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Can Happiness be Measured by an Equation? Scientists Say Yes

With research involving 18,000 participants all over the world, the team believes that moment-to-moment happiness could be predicted by the recent history of a participant’s expectations, specifically concerning choices that could either lead to good or bad results. The main focus of the study was pinpointing how the choices people make as well as the consequences of their decisions influenced moment-to-moment happiness.

Before delving further into the methods by which the researchers obtained their results, it is important to note that they found no positive correlation between monetary gain and happiness. They suggest that more money is merely a sign that things are going better than expected, not that participants were necessarily happy.

Tests on the participants started by asking 26 of them to complete a particular choice-making task in which the results could render monetary gains and losses. Participants were repeatedly asked how happy they were throughout the task. In addition, the team also measured neural activity in the participants using a functional MRI system. Together with the answers of the participants and the data provided by the MRI, researchers were able to create a mathematical model that measured happiness to rewards and expectations. After the first stage, the team then tested the model on 18,420 participants using a smartphone app with a game known as “The Great Brain Experiment.” Instead of winning and losing money, gains and losses were recorded using a point-scoring system.

Results showed the equation built by the team during the first phase of the study still worked in the second stage. Scientists involved in the study remarked that the fact that the happiness equation worked in both stages suggests there is much value to studying human well-being. They were also surprised that expectations were found to have a more significant role in pinpointing happiness, noting that “rewards associated with life decisions are often not realized for a long time, and our results suggest expectations related to these decisions, good and bad, have a big effect on happiness.”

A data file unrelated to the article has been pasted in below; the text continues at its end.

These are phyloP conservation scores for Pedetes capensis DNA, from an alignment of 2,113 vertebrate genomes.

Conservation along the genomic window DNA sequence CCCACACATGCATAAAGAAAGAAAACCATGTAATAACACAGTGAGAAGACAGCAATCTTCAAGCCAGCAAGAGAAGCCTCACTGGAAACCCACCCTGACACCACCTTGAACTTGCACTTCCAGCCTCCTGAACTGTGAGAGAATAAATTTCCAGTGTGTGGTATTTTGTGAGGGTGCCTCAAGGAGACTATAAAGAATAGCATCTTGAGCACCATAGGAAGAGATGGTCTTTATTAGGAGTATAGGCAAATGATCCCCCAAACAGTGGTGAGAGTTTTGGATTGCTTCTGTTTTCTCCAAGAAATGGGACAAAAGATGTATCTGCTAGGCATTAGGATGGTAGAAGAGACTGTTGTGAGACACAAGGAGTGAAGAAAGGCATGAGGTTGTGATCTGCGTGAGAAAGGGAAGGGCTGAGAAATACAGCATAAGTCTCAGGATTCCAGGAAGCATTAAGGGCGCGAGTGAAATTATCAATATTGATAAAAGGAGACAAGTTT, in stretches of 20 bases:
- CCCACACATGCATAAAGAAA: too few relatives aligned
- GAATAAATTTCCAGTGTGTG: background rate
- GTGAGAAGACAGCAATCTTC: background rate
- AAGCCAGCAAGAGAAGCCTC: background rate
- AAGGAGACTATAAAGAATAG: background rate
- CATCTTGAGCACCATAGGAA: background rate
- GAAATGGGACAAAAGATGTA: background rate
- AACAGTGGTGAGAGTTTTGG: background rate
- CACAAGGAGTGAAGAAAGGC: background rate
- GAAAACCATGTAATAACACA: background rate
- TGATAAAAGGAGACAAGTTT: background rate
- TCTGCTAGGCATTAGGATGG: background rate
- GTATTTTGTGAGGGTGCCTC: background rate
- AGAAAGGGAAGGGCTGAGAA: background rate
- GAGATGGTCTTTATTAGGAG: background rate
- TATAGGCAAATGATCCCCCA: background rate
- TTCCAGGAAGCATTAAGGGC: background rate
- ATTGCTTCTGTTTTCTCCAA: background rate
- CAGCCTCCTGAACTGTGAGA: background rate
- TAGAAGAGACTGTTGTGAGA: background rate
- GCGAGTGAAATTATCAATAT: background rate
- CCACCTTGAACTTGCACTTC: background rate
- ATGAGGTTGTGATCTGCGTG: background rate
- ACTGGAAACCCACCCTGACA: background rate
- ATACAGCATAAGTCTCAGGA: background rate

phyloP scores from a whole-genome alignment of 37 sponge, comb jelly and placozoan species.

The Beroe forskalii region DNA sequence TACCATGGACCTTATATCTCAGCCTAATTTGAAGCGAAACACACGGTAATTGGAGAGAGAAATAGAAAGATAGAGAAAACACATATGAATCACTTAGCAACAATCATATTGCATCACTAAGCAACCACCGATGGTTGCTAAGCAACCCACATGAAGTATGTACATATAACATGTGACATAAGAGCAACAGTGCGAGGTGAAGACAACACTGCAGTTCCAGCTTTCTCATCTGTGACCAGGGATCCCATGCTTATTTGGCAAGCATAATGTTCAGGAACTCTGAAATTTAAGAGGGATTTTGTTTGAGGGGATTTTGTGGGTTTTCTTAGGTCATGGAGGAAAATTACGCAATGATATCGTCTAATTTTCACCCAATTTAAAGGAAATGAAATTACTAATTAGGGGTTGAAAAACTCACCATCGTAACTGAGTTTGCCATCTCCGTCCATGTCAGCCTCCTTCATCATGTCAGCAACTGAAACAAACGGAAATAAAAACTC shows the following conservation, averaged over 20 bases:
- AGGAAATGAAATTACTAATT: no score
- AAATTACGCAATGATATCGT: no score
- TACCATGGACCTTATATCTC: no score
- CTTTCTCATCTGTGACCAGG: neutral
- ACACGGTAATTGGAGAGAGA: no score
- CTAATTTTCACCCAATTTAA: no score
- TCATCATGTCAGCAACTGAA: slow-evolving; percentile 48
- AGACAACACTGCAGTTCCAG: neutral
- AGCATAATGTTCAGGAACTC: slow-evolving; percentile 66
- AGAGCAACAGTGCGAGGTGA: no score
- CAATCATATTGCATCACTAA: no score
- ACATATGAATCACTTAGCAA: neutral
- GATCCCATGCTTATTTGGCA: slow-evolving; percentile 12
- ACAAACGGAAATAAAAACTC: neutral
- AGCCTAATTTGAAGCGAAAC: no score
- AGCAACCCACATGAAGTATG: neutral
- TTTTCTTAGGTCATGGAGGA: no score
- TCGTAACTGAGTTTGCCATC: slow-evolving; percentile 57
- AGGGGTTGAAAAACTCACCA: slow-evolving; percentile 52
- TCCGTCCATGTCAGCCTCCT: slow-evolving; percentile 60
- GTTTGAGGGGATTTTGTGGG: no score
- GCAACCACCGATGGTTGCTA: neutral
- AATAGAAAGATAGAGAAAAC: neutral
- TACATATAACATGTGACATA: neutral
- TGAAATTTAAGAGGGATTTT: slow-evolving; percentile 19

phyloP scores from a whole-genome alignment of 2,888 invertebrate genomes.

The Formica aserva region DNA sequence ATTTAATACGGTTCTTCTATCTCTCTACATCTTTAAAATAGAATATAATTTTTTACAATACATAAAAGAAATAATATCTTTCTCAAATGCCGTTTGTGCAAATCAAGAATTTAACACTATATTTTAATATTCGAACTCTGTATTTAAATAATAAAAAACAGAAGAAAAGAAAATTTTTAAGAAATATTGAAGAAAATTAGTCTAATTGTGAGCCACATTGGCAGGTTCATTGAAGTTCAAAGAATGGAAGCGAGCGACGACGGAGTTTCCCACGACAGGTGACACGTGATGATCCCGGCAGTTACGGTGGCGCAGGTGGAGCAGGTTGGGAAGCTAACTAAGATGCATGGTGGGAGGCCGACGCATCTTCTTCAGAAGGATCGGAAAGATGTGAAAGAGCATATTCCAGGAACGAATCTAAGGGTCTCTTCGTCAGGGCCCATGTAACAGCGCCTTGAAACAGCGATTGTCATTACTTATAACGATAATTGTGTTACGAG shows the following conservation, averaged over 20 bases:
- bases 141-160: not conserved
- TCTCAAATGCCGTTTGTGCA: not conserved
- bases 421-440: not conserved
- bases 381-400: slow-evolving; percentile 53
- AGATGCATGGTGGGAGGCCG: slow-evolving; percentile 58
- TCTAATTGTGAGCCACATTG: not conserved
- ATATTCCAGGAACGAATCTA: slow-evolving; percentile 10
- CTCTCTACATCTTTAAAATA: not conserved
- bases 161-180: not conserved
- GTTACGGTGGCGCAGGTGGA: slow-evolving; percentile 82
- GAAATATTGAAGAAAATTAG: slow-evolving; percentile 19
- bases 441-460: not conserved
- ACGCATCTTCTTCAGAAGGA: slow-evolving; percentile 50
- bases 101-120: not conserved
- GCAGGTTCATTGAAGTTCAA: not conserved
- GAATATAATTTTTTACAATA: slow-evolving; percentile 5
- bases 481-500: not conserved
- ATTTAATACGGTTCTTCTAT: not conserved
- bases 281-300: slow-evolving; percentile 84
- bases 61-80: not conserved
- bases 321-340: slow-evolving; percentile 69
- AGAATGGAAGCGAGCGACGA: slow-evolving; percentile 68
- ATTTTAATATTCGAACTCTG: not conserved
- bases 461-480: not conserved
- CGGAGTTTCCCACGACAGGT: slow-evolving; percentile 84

Scientists also saw the MRI was able to observe neural signals in the striatum of the brain that could be used to determine momentary happiness during the choices and results part of the task. In addition, researchers also found that dopamine plays a role in happiness. Signals in the striatum are partially reliant on dopamine to function properly. If these findings hold consistent in further studies, they could have significant implications for patients suffering from mood disorders.

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Gary Starkman Dr. Starkman, a top Neurologist in NYC, is the Medical Director and founder of New York Neurology Associates. He is Board Certified in Neurology with a subspecialty certification in Pain Medicine.

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